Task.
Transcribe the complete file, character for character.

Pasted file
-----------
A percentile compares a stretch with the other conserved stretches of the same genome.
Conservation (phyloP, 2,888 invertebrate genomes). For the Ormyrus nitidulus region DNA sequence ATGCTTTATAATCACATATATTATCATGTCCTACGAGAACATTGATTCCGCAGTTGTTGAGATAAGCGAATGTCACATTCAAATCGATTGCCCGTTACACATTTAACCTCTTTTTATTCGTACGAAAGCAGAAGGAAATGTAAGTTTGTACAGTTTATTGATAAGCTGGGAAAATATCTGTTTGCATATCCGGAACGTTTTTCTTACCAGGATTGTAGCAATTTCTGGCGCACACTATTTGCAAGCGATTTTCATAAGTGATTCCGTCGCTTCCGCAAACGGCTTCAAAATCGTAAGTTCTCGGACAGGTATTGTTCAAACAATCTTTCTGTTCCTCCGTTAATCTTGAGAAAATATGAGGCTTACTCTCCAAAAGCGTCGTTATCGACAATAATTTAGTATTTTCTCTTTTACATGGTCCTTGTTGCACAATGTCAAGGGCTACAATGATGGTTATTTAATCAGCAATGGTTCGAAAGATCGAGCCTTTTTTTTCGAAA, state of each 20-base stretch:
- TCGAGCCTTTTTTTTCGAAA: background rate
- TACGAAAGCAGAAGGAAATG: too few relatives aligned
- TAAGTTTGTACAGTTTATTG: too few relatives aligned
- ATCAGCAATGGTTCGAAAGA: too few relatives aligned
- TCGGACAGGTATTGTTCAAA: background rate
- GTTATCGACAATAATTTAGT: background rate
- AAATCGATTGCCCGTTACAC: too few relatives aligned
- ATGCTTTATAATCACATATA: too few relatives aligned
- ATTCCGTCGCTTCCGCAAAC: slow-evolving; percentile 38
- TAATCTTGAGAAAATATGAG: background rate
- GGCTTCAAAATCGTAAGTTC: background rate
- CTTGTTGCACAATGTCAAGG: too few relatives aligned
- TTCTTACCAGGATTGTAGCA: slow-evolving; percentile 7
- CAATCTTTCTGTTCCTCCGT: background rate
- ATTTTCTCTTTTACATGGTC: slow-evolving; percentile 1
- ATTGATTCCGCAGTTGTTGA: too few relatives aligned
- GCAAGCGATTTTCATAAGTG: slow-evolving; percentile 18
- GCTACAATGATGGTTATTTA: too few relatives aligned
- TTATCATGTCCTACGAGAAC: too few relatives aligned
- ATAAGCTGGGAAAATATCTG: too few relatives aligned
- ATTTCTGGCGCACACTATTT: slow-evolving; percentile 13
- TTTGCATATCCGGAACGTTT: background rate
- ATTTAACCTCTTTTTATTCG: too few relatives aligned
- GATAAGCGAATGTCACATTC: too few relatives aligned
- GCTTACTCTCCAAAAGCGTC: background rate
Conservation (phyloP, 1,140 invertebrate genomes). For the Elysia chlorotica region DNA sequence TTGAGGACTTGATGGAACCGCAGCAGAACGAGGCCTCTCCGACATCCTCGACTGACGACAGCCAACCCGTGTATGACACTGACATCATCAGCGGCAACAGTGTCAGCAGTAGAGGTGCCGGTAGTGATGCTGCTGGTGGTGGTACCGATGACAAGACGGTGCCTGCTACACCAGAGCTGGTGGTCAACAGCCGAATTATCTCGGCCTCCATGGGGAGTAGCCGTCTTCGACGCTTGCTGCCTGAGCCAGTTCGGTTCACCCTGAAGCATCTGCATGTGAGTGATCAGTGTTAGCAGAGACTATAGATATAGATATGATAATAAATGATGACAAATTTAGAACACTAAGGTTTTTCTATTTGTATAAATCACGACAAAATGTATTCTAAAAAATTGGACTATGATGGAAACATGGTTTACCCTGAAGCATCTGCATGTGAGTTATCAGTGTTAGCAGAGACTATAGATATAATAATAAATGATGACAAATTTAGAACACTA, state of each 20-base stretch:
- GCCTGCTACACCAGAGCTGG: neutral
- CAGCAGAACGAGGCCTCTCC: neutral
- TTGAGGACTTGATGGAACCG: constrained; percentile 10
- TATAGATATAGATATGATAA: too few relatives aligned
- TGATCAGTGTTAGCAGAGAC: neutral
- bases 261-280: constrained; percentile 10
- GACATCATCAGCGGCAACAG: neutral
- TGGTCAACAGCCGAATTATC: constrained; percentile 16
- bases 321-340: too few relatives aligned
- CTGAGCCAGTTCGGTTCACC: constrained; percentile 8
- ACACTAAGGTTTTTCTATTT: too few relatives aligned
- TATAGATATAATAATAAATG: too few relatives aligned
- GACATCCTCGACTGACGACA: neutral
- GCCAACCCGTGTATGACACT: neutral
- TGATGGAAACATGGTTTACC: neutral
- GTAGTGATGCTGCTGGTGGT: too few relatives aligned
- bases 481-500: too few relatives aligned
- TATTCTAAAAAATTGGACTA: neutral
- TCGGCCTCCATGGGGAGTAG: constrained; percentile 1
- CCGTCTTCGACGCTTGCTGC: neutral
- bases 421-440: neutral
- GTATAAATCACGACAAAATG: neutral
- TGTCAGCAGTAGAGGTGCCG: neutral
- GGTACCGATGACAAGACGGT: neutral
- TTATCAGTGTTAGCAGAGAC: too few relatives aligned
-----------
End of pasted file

A percentile compares a stretch with the other conserved stretches of the same genome.
Conservation (phyloP, 2,888 invertebrate genomes). For the Ormyrus nitidulus region DNA sequence ATGCTTTATAATCACATATATTATCATGTCCTACGAGAACATTGATTCCGCAGTTGTTGAGATAAGCGAATGTCACATTCAAATCGATTGCCCGTTACACATTTAACCTCTTTTTATTCGTACGAAAGCAGAAGGAAATGTAAGTTTGTACAGTTTATTGATAAGCTGGGAAAATATCTGTTTGCATATCCGGAACGTTTTTCTTACCAGGATTGTAGCAATTTCTGGCGCACACTATTTGCAAGCGATTTTCATAAGTGATTCCGTCGCTTCCGCAAACGGCTTCAAAATCGTAAGTTCTCGGACAGGTATTGTTCAAACAATCTTTCTGTTCCTCCGTTAATCTTGAGAAAATATGAGGCTTACTCTCCAAAAGCGTCGTTATCGACAATAATTTAGTATTTTCTCTTTTACATGGTCCTTGTTGCACAATGTCAAGGGCTACAATGATGGTTATTTAATCAGCAATGGTTCGAAAGATCGAGCCTTTTTTTTCGAAA, state of each 20-base stretch:
- TCGAGCCTTTTTTTTCGAAA: background rate
- TACGAAAGCAGAAGGAAATG: too few relatives aligned
- TAAGTTTGTACAGTTTATTG: too few relatives aligned
- ATCAGCAATGGTTCGAAAGA: too few relatives aligned
- TCGGACAGGTATTGTTCAAA: background rate
- GTTATCGACAATAATTTAGT: background rate
- AAATCGATTGCCCGTTACAC: too few relatives aligned
- ATGCTTTATAATCACATATA: too few relatives aligned
- ATTCCGTCGCTTCCGCAAAC: slow-evolving; percentile 38
- TAATCTTGAGAAAATATGAG: background rate
- GGCTTCAAAATCGTAAGTTC: background rate
- CTTGTTGCACAATGTCAAGG: too few relatives aligned
- TTCTTACCAGGATTGTAGCA: slow-evolving; percentile 7
- CAATCTTTCTGTTCCTCCGT: background rate
- ATTTTCTCTTTTACATGGTC: slow-evolving; percentile 1
- ATTGATTCCGCAGTTGTTGA: too few relatives aligned
- GCAAGCGATTTTCATAAGTG: slow-evolving; percentile 18
- GCTACAATGATGGTTATTTA: too few relatives aligned
- TTATCATGTCCTACGAGAAC: too few relatives aligned
- ATAAGCTGGGAAAATATCTG: too few relatives aligned
- ATTTCTGGCGCACACTATTT: slow-evolving; percentile 13
- TTTGCATATCCGGAACGTTT: background rate
- ATTTAACCTCTTTTTATTCG: too few relatives aligned
- GATAAGCGAATGTCACATTC: too few relatives aligned
- GCTTACTCTCCAAAAGCGTC: background rate
Conservation (phyloP, 1,140 invertebrate genomes). For the Elysia chlorotica region DNA sequence TTGAGGACTTGATGGAACCGCAGCAGAACGAGGCCTCTCCGACATCCTCGACTGACGACAGCCAACCCGTGTATGACACTGACATCATCAGCGGCAACAGTGTCAGCAGTAGAGGTGCCGGTAGTGATGCTGCTGGTGGTGGTACCGATGACAAGACGGTGCCTGCTACACCAGAGCTGGTGGTCAACAGCCGAATTATCTCGGCCTCCATGGGGAGTAGCCGTCTTCGACGCTTGCTGCCTGAGCCAGTTCGGTTCACCCTGAAGCATCTGCATGTGAGTGATCAGTGTTAGCAGAGACTATAGATATAGATATGATAATAAATGATGACAAATTTAGAACACTAAGGTTTTTCTATTTGTATAAATCACGACAAAATGTATTCTAAAAAATTGGACTATGATGGAAACATGGTTTACCCTGAAGCATCTGCATGTGAGTTATCAGTGTTAGCAGAGACTATAGATATAATAATAAATGATGACAAATTTAGAACACTA, state of each 20-base stretch:
- GCCTGCTACACCAGAGCTGG: neutral
- CAGCAGAACGAGGCCTCTCC: neutral
- TTGAGGACTTGATGGAACCG: constrained; percentile 10
- TATAGATATAGATATGATAA: too few relatives aligned
- TGATCAGTGTTAGCAGAGAC: neutral
- bases 261-280: constrained; percentile 10
- GACATCATCAGCGGCAACAG: neutral
- TGGTCAACAGCCGAATTATC: constrained; percentile 16
- bases 321-340: too few relatives aligned
- CTGAGCCAGTTCGGTTCACC: constrained; percentile 8
- ACACTAAGGTTTTTCTATTT: too few relatives aligned
- TATAGATATAATAATAAATG: too few relatives aligned
- GACATCCTCGACTGACGACA: neutral
- GCCAACCCGTGTATGACACT: neutral
- TGATGGAAACATGGTTTACC: neutral
- GTAGTGATGCTGCTGGTGGT: too few relatives aligned
- bases 481-500: too few relatives aligned
- TATTCTAAAAAATTGGACTA: neutral
- TCGGCCTCCATGGGGAGTAG: constrained; percentile 1
- CCGTCTTCGACGCTTGCTGC: neutral
- bases 421-440: neutral
- GTATAAATCACGACAAAATG: neutral
- TGTCAGCAGTAGAGGTGCCG: neutral
- GGTACCGATGACAAGACGGT: neutral
- TTATCAGTGTTAGCAGAGAC: too few relatives aligned